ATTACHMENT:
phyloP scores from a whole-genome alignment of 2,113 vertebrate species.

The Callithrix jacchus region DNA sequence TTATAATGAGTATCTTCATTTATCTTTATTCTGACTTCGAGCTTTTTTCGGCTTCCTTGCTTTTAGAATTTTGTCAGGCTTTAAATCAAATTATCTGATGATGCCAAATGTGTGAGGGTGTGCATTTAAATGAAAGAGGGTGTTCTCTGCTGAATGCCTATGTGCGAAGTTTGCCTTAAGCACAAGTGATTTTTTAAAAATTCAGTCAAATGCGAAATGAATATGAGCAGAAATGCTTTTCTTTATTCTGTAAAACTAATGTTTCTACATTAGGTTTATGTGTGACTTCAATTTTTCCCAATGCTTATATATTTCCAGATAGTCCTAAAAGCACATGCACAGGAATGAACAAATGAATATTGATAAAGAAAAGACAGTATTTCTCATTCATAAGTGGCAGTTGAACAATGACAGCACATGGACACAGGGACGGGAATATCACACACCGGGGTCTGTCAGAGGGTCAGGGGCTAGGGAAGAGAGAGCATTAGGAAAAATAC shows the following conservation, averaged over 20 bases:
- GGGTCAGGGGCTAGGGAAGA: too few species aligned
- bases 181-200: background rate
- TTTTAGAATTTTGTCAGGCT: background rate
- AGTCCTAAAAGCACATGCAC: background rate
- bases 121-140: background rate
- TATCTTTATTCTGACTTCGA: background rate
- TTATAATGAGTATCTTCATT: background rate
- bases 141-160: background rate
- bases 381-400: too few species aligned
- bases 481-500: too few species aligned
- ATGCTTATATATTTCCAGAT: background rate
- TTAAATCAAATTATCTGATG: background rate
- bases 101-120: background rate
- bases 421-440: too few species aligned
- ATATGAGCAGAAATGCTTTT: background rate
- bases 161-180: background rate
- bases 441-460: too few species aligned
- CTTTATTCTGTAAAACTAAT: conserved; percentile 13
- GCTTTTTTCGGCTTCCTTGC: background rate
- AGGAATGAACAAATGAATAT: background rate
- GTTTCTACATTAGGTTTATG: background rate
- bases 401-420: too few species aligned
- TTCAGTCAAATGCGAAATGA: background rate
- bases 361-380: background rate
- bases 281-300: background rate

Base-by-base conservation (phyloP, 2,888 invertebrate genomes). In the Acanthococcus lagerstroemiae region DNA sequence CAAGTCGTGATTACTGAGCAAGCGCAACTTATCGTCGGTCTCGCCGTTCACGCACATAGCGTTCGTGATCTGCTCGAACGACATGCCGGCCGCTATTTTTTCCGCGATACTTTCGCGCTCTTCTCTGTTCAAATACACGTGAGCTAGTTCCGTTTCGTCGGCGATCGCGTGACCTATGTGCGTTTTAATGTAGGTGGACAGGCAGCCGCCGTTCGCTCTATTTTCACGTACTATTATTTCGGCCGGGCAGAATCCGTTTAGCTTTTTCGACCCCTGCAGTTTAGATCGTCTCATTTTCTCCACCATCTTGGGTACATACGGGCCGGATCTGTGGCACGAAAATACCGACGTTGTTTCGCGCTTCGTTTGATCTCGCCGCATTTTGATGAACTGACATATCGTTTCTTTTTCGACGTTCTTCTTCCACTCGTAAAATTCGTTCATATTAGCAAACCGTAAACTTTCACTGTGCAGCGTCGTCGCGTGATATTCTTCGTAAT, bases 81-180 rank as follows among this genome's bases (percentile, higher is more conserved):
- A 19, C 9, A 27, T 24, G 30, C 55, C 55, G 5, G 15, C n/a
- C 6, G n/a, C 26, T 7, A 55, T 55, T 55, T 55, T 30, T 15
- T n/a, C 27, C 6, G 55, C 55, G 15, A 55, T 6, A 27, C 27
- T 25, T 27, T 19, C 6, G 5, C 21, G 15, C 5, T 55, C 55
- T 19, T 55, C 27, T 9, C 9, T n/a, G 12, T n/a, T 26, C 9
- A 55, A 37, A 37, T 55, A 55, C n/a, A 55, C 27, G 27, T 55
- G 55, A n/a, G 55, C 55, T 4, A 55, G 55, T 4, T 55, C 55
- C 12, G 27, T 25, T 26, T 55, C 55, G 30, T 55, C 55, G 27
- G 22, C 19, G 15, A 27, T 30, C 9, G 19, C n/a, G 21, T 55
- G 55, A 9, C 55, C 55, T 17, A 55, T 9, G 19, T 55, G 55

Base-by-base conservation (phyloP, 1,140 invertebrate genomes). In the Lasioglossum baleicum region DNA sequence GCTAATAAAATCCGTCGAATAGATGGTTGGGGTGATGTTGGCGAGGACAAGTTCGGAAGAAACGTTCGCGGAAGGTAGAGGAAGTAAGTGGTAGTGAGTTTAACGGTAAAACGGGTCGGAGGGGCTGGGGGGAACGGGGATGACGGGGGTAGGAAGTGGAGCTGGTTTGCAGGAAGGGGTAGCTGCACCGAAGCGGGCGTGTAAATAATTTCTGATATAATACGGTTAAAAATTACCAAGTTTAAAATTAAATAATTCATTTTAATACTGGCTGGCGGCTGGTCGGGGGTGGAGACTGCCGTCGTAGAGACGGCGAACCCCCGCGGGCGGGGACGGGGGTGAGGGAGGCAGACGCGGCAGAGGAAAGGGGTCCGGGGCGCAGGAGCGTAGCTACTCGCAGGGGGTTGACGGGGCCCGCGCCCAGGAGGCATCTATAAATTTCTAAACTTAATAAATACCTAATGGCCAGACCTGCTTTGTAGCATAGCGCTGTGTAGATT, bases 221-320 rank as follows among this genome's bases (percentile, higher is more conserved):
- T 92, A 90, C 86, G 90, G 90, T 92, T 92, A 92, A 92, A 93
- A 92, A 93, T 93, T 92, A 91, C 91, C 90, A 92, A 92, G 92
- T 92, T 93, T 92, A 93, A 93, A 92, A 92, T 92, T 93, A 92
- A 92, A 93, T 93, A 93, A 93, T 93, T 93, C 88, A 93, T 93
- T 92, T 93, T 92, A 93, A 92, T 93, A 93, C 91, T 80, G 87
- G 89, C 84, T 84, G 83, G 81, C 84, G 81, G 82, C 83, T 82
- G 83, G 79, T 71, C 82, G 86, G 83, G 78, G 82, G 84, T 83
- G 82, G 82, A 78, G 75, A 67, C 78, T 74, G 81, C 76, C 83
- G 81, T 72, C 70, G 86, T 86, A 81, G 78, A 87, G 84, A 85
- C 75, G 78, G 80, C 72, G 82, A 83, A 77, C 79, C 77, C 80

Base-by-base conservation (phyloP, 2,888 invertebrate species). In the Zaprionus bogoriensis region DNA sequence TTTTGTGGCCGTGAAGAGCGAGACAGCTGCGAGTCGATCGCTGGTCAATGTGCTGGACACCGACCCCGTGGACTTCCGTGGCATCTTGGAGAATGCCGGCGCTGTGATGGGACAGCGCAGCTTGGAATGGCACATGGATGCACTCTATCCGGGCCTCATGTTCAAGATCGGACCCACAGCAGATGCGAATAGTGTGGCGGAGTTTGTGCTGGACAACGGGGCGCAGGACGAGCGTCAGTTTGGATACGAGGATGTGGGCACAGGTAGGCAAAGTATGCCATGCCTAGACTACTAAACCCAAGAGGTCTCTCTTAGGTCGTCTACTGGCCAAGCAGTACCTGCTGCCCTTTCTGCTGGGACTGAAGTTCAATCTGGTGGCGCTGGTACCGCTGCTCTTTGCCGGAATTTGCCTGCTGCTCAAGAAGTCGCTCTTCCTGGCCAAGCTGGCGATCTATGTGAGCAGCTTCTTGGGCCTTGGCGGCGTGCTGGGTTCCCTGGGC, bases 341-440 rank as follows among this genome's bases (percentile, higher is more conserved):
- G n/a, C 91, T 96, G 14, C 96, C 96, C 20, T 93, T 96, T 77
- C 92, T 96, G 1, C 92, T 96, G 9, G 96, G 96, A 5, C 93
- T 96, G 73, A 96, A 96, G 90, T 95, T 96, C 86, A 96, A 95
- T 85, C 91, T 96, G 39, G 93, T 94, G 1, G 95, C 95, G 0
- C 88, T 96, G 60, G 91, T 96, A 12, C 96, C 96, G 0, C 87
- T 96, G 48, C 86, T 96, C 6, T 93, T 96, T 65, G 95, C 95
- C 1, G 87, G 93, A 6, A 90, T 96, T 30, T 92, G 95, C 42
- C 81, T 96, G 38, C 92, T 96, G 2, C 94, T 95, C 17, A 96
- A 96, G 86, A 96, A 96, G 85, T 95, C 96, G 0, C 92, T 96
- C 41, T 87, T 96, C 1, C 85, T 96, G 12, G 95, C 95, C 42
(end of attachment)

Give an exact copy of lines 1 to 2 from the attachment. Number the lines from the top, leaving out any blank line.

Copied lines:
phyloP scores from a whole-genome alignment of 2,113 vertebrate species.

The Callithrix jacchus region DNA sequence TTATAATGAGTATCTTCATTTATCTTTATTCTGACTTCGAGCTTTTTTCGGCTTCCTTGCTTTTAGAATTTTGTCAGGCTTTAAATCAAATTATCTGATGATGCCAAATGTGTGAGGGTGTGCATTTAAATGAAAGAGGGTGTTCTCTGCTGAATGCCTATGTGCGAAGTTTGCCTTAAGCACAAGTGATTTTTTAAAAATTCAGTCAAATGCGAAATGAATATGAGCAGAAATGCTTTTCTTTATTCTGTAAAACTAATGTTTCTACATTAGGTTTATGTGTGACTTCAATTTTTCCCAATGCTTATATATTTCCAGATAGTCCTAAAAGCACATGCACAGGAATGAACAAATGAATATTGATAAAGAAAAGACAGTATTTCTCATTCATAAGTGGCAGTTGAACAATGACAGCACATGGACACAGGGACGGGAATATCACACACCGGGGTCTGTCAGAGGGTCAGGGGCTAGGGAAGAGAGAGCATTAGGAAAAATAC shows the following conservation, averaged over 20 bases: